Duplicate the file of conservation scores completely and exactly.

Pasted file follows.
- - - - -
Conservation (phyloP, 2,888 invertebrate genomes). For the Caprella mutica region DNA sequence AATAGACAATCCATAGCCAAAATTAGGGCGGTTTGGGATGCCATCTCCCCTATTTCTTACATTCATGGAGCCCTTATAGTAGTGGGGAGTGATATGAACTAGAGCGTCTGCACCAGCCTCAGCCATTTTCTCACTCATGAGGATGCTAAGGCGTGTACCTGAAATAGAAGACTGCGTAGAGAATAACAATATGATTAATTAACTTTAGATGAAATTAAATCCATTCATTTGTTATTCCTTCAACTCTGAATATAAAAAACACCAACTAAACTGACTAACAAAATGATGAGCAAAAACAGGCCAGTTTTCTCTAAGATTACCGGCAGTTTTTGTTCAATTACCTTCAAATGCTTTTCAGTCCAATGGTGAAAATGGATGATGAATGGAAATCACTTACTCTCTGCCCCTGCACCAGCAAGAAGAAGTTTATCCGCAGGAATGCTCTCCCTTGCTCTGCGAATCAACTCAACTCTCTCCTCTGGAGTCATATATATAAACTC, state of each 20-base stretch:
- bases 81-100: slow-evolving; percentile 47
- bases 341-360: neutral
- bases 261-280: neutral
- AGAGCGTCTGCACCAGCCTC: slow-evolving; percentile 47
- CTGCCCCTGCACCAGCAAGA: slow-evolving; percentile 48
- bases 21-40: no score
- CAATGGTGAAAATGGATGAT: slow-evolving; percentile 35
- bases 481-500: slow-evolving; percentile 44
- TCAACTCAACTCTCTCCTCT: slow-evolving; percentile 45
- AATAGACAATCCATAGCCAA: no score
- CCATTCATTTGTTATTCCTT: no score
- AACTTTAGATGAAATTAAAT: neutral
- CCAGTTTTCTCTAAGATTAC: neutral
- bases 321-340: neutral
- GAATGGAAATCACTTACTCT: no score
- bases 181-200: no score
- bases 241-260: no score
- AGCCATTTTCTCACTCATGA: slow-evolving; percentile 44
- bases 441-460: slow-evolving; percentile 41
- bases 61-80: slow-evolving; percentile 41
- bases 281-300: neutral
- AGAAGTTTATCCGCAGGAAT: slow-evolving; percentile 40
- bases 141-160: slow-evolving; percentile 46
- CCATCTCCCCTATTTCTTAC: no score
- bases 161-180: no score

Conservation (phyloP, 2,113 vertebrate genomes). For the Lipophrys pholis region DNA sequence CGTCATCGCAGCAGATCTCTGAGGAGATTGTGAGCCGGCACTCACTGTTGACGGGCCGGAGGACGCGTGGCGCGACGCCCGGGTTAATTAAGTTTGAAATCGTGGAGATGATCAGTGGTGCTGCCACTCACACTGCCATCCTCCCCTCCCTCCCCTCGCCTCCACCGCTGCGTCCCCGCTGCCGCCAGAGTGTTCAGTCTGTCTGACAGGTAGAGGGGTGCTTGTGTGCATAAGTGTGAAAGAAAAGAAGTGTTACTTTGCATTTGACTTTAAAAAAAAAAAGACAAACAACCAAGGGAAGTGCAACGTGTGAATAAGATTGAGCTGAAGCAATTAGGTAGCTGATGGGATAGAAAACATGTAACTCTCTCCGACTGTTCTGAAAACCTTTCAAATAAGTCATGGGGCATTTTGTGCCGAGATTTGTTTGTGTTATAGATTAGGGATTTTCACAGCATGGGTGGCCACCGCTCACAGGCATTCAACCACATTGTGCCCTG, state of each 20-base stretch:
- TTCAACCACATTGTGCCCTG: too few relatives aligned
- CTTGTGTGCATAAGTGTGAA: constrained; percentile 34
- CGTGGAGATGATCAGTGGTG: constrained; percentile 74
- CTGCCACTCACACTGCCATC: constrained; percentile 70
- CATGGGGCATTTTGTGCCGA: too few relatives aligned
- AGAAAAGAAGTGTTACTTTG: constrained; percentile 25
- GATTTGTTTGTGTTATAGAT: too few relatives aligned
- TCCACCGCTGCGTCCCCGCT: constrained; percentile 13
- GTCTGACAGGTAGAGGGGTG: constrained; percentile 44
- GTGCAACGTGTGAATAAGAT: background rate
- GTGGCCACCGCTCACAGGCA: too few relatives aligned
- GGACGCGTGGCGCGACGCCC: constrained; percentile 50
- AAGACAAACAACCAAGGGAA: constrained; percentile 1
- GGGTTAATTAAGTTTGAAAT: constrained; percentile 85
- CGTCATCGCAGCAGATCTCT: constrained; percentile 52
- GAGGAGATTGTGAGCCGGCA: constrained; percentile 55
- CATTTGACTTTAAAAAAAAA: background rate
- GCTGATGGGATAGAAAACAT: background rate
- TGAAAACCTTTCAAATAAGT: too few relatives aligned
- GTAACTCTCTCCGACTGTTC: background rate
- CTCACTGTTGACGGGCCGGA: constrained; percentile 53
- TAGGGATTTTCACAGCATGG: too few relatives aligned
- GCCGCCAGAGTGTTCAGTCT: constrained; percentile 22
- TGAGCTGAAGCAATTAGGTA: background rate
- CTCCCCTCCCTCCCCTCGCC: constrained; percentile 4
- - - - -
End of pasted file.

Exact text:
Conservation (phyloP, 2,888 invertebrate genomes). For the Caprella mutica region DNA sequence AATAGACAATCCATAGCCAAAATTAGGGCGGTTTGGGATGCCATCTCCCCTATTTCTTACATTCATGGAGCCCTTATAGTAGTGGGGAGTGATATGAACTAGAGCGTCTGCACCAGCCTCAGCCATTTTCTCACTCATGAGGATGCTAAGGCGTGTACCTGAAATAGAAGACTGCGTAGAGAATAACAATATGATTAATTAACTTTAGATGAAATTAAATCCATTCATTTGTTATTCCTTCAACTCTGAATATAAAAAACACCAACTAAACTGACTAACAAAATGATGAGCAAAAACAGGCCAGTTTTCTCTAAGATTACCGGCAGTTTTTGTTCAATTACCTTCAAATGCTTTTCAGTCCAATGGTGAAAATGGATGATGAATGGAAATCACTTACTCTCTGCCCCTGCACCAGCAAGAAGAAGTTTATCCGCAGGAATGCTCTCCCTTGCTCTGCGAATCAACTCAACTCTCTCCTCTGGAGTCATATATATAAACTC, state of each 20-base stretch:
- bases 81-100: slow-evolving; percentile 47
- bases 341-360: neutral
- bases 261-280: neutral
- AGAGCGTCTGCACCAGCCTC: slow-evolving; percentile 47
- CTGCCCCTGCACCAGCAAGA: slow-evolving; percentile 48
- bases 21-40: no score
- CAATGGTGAAAATGGATGAT: slow-evolving; percentile 35
- bases 481-500: slow-evolving; percentile 44
- TCAACTCAACTCTCTCCTCT: slow-evolving; percentile 45
- AATAGACAATCCATAGCCAA: no score
- CCATTCATTTGTTATTCCTT: no score
- AACTTTAGATGAAATTAAAT: neutral
- CCAGTTTTCTCTAAGATTAC: neutral
- bases 321-340: neutral
- GAATGGAAATCACTTACTCT: no score
- bases 181-200: no score
- bases 241-260: no score
- AGCCATTTTCTCACTCATGA: slow-evolving; percentile 44
- bases 441-460: slow-evolving; percentile 41
- bases 61-80: slow-evolving; percentile 41
- bases 281-300: neutral
- AGAAGTTTATCCGCAGGAAT: slow-evolving; percentile 40
- bases 141-160: slow-evolving; percentile 46
- CCATCTCCCCTATTTCTTAC: no score
- bases 161-180: no score

Conservation (phyloP, 2,113 vertebrate genomes). For the Lipophrys pholis region DNA sequence CGTCATCGCAGCAGATCTCTGAGGAGATTGTGAGCCGGCACTCACTGTTGACGGGCCGGAGGACGCGTGGCGCGACGCCCGGGTTAATTAAGTTTGAAATCGTGGAGATGATCAGTGGTGCTGCCACTCACACTGCCATCCTCCCCTCCCTCCCCTCGCCTCCACCGCTGCGTCCCCGCTGCCGCCAGAGTGTTCAGTCTGTCTGACAGGTAGAGGGGTGCTTGTGTGCATAAGTGTGAAAGAAAAGAAGTGTTACTTTGCATTTGACTTTAAAAAAAAAAAGACAAACAACCAAGGGAAGTGCAACGTGTGAATAAGATTGAGCTGAAGCAATTAGGTAGCTGATGGGATAGAAAACATGTAACTCTCTCCGACTGTTCTGAAAACCTTTCAAATAAGTCATGGGGCATTTTGTGCCGAGATTTGTTTGTGTTATAGATTAGGGATTTTCACAGCATGGGTGGCCACCGCTCACAGGCATTCAACCACATTGTGCCCTG, state of each 20-base stretch:
- TTCAACCACATTGTGCCCTG: too few relatives aligned
- CTTGTGTGCATAAGTGTGAA: constrained; percentile 34
- CGTGGAGATGATCAGTGGTG: constrained; percentile 74
- CTGCCACTCACACTGCCATC: constrained; percentile 70
- CATGGGGCATTTTGTGCCGA: too few relatives aligned
- AGAAAAGAAGTGTTACTTTG: constrained; percentile 25
- GATTTGTTTGTGTTATAGAT: too few relatives aligned
- TCCACCGCTGCGTCCCCGCT: constrained; percentile 13
- GTCTGACAGGTAGAGGGGTG: constrained; percentile 44
- GTGCAACGTGTGAATAAGAT: background rate
- GTGGCCACCGCTCACAGGCA: too few relatives aligned
- GGACGCGTGGCGCGACGCCC: constrained; percentile 50
- AAGACAAACAACCAAGGGAA: constrained; percentile 1
- GGGTTAATTAAGTTTGAAAT: constrained; percentile 85
- CGTCATCGCAGCAGATCTCT: constrained; percentile 52
- GAGGAGATTGTGAGCCGGCA: constrained; percentile 55
- CATTTGACTTTAAAAAAAAA: background rate
- GCTGATGGGATAGAAAACAT: background rate
- TGAAAACCTTTCAAATAAGT: too few relatives aligned
- GTAACTCTCTCCGACTGTTC: background rate
- CTCACTGTTGACGGGCCGGA: constrained; percentile 53
- TAGGGATTTTCACAGCATGG: too few relatives aligned
- GCCGCCAGAGTGTTCAGTCT: constrained; percentile 22
- TGAGCTGAAGCAATTAGGTA: background rate
- CTCCCCTCCCTCCCCTCGCC: constrained; percentile 4